I may be 33, but that doesn’t stop me from revisiting loved books of my childhood. One book I loved when I was younger was Chartbreak by Gillian Cross, of Demon Headmaster Fame.
Published in 1986, Finch, our protagonist, is an angst-ridden 17-year-old with troubles at home. After a chance meeting with a band in a service station, she runs away to join them as their vocalist. It’s easy to dismiss this book as a rags to riches story, but it also highlights how success doesn’t come easily and even when it does, it isn’t without sacrifices, difficult decisions, and even regret.
Finch is a flawed character. Janis to her mother and stepfather to be, she’s not doing well at school. She’s a teenage rebel with angst. She used to be so good, but storming out to a service station in the rain, she runs into a band in the cafe and dazzles them with her singing voice. She runs off with the band to join them for a gig and ends up being dropped home later, drunk.
It turns out she’s the missing piece in the aspiring band, the perfect frontwoman to complement Christie, the cold and controlled frontman. She steals from her mum and runs away to London to join them. And this is where the story really starts.
Along the way, the band gig, they find a manager, they tour, they even hit the top of the charts. But Finch experiences heartbreak along the way after the loss of her mum, experiencing guilt and regret for her actions. She clashes with Christie, their relationship skating that thin line between love and hate. Finch ultimately becomes the reason for the band’s success, no longer playing the character of Finch but starting to become her. The book culminates with a performance on Top of the Pops.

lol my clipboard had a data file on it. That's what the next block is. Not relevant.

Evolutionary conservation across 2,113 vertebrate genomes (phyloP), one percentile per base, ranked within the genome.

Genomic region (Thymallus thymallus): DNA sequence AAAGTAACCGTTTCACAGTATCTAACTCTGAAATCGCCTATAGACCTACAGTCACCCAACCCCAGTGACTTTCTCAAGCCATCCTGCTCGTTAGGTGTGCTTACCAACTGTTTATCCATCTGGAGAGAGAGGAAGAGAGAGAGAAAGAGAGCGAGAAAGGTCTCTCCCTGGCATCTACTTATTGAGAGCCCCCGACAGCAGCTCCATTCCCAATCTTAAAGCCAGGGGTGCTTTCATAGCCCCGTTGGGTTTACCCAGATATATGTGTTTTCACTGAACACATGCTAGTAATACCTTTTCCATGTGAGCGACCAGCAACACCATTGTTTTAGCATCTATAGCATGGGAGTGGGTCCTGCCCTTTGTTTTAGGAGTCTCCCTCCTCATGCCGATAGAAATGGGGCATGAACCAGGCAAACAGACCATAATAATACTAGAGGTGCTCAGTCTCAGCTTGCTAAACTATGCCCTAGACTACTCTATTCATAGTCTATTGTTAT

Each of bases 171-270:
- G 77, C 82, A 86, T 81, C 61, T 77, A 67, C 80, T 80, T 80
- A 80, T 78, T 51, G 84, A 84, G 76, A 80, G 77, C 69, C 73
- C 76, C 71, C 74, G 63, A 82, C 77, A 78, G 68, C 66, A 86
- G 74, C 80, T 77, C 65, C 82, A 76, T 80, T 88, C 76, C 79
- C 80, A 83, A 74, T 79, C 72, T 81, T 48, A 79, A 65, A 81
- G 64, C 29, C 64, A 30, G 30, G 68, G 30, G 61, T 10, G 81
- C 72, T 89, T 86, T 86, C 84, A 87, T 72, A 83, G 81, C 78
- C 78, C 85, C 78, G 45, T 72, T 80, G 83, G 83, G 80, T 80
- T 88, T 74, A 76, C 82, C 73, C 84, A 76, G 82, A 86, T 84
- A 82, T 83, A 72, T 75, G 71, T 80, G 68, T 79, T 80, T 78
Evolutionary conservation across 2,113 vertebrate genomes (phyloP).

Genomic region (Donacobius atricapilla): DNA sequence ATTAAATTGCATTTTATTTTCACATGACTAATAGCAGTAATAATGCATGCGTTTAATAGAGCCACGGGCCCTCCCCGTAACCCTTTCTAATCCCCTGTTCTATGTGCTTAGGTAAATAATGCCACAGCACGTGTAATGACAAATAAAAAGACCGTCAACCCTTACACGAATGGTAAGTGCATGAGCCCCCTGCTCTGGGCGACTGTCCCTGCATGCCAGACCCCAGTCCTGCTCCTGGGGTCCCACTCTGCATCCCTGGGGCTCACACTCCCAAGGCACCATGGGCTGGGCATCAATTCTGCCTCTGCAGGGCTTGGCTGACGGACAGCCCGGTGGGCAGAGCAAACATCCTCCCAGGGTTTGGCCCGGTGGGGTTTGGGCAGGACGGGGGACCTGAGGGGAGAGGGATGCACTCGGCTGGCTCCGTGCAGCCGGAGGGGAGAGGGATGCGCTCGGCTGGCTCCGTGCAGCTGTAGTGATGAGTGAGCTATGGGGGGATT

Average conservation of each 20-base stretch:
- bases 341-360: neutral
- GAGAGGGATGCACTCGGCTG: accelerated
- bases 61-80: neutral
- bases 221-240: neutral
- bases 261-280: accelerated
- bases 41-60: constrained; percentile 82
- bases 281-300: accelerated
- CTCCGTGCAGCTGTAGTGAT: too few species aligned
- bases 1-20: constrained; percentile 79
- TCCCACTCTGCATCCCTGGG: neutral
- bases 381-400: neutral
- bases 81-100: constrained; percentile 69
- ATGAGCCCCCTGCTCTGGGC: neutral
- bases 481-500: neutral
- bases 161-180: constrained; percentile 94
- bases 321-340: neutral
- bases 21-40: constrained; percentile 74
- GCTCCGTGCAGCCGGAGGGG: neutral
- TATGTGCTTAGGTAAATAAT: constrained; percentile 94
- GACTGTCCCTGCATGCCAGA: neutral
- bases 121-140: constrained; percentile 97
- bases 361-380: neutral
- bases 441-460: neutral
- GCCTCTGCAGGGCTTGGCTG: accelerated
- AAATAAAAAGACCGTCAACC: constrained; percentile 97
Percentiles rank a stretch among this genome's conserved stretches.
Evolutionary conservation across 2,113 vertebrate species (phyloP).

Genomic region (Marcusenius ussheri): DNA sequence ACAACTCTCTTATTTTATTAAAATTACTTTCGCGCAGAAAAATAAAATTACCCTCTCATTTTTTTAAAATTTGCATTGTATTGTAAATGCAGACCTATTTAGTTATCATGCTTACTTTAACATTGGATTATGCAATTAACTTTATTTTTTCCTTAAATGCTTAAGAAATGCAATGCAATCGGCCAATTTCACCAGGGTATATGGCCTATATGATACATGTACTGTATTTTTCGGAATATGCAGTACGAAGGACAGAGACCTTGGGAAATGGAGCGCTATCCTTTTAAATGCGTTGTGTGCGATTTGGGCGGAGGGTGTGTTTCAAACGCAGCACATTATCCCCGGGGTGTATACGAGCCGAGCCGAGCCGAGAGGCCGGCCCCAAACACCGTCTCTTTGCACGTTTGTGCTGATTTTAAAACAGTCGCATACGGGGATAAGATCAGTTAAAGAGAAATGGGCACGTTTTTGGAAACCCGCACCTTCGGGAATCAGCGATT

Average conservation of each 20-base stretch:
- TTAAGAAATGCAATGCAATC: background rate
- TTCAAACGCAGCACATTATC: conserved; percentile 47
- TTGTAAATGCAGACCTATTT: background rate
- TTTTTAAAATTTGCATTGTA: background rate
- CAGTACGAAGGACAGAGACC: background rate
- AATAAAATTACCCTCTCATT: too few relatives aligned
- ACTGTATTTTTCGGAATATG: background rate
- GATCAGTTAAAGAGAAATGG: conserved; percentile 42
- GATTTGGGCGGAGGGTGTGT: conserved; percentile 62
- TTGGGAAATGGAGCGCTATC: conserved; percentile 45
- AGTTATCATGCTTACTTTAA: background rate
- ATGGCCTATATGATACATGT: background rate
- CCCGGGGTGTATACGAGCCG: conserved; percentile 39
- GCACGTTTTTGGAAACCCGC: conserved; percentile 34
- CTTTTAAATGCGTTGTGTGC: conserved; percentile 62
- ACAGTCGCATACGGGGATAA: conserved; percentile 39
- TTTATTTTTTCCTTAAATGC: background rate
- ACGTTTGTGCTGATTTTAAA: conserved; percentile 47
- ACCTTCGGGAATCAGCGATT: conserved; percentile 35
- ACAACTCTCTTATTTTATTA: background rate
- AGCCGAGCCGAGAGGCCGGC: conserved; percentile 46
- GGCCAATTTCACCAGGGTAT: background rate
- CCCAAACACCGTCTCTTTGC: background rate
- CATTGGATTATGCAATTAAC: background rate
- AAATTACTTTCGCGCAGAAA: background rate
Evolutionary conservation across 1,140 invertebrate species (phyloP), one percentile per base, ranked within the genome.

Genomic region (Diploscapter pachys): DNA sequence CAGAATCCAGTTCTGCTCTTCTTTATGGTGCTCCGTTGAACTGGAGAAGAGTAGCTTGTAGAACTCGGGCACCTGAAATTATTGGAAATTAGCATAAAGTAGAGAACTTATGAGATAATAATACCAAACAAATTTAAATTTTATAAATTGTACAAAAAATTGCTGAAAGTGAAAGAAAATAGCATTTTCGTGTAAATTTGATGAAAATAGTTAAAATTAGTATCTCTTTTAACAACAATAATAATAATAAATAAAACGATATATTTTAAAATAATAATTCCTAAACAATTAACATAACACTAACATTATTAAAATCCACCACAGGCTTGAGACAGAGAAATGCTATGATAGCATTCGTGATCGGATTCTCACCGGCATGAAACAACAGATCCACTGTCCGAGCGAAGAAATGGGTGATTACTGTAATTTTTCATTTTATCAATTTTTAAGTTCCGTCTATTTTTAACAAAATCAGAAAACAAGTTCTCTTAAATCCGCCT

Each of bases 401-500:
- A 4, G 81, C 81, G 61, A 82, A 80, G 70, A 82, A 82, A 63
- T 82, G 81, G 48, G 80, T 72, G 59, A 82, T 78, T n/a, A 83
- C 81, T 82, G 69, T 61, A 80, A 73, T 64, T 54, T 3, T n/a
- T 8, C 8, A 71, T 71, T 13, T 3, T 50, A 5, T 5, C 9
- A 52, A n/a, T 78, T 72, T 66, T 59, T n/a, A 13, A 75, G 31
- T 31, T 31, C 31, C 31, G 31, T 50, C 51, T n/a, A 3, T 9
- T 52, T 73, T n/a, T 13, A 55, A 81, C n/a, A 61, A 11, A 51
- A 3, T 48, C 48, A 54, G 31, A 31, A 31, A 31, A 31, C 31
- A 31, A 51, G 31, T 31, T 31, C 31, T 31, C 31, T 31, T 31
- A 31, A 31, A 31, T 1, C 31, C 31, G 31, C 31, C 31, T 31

Is the book a typical rags to riches story, showing that success doesn’t always come easily? Well, yes, but it’s Gillian Cross’s storytelling which makes it so good and how cleverly she has created the characters. Lines such as “I was feeling as tough as a cornflake in the rain” as Finch describes inside her head, and “Rollo, Job, and Dave erupted into the cafe like a trio of parrots, shrieking at a joke and vibrating with colour” allows the reader to vividly imagine the characters created. Reading the book in my thirties, I can see how complex the cast of characters are and how Christie has created Finch’s persona by essentially abusing her.
The punch in the face he gives her, forcing her into having her hair cut, manipulating the media to show up at her mother’s funeral, pushing her almost to breaking point, to make sure that she lives up to the sparky girl he met in the service station.
It’s manipulative. It’s abuse.
Yet, on some level, Finch seems to understand him better than anyone else has ever known him.
Chartbreak is out of print and has been for some time, but can be easily found second hand on Amazon and eBay. As a nolstagic read, it’s still up there as one of my favourites, with a strong cast of characters and a look into 1980s popular culture.
Smash Hits magazine, anyone?